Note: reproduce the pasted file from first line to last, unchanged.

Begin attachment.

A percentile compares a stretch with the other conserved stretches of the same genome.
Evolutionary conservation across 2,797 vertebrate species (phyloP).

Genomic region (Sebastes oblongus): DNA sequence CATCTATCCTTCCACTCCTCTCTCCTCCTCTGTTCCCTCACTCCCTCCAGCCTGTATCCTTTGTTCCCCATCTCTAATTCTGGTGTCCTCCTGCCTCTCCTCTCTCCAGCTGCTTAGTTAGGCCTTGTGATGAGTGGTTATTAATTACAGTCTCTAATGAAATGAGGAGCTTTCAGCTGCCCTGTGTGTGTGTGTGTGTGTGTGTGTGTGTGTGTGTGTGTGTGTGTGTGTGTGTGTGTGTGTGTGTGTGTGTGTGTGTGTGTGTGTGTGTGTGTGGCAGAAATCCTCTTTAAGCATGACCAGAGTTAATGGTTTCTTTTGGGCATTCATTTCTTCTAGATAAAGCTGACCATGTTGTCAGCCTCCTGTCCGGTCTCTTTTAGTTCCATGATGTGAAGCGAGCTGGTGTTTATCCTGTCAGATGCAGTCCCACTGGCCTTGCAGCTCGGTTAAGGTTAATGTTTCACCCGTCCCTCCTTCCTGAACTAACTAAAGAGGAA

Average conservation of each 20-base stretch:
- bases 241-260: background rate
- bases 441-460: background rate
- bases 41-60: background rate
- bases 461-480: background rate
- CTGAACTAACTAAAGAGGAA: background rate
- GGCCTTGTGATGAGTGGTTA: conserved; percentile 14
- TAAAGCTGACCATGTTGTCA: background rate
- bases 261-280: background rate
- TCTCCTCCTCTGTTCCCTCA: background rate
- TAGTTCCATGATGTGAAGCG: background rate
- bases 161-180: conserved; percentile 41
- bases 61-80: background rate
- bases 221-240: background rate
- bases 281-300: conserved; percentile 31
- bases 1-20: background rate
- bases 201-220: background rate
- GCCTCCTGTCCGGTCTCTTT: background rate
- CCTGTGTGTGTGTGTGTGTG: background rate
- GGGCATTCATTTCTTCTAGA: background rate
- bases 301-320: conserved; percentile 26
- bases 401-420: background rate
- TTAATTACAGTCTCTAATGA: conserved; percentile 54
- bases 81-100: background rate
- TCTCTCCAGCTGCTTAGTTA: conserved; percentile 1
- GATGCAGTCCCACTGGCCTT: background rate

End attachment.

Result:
A percentile compares a stretch with the other conserved stretches of the same genome.
Evolutionary conservation across 2,797 vertebrate species (phyloP).

Genomic region (Sebastes oblongus): DNA sequence CATCTATCCTTCCACTCCTCTCTCCTCCTCTGTTCCCTCACTCCCTCCAGCCTGTATCCTTTGTTCCCCATCTCTAATTCTGGTGTCCTCCTGCCTCTCCTCTCTCCAGCTGCTTAGTTAGGCCTTGTGATGAGTGGTTATTAATTACAGTCTCTAATGAAATGAGGAGCTTTCAGCTGCCCTGTGTGTGTGTGTGTGTGTGTGTGTGTGTGTGTGTGTGTGTGTGTGTGTGTGTGTGTGTGTGTGTGTGTGTGTGTGTGTGTGTGTGTGTGTGTGGCAGAAATCCTCTTTAAGCATGACCAGAGTTAATGGTTTCTTTTGGGCATTCATTTCTTCTAGATAAAGCTGACCATGTTGTCAGCCTCCTGTCCGGTCTCTTTTAGTTCCATGATGTGAAGCGAGCTGGTGTTTATCCTGTCAGATGCAGTCCCACTGGCCTTGCAGCTCGGTTAAGGTTAATGTTTCACCCGTCCCTCCTTCCTGAACTAACTAAAGAGGAA

Average conservation of each 20-base stretch:
- bases 241-260: background rate
- bases 441-460: background rate
- bases 41-60: background rate
- bases 461-480: background rate
- CTGAACTAACTAAAGAGGAA: background rate
- GGCCTTGTGATGAGTGGTTA: conserved; percentile 14
- TAAAGCTGACCATGTTGTCA: background rate
- bases 261-280: background rate
- TCTCCTCCTCTGTTCCCTCA: background rate
- TAGTTCCATGATGTGAAGCG: background rate
- bases 161-180: conserved; percentile 41
- bases 61-80: background rate
- bases 221-240: background rate
- bases 281-300: conserved; percentile 31
- bases 1-20: background rate
- bases 201-220: background rate
- GCCTCCTGTCCGGTCTCTTT: background rate
- CCTGTGTGTGTGTGTGTGTG: background rate
- GGGCATTCATTTCTTCTAGA: background rate
- bases 301-320: conserved; percentile 26
- bases 401-420: background rate
- TTAATTACAGTCTCTAATGA: conserved; percentile 54
- bases 81-100: background rate
- TCTCTCCAGCTGCTTAGTTA: conserved; percentile 1
- GATGCAGTCCCACTGGCCTT: background rate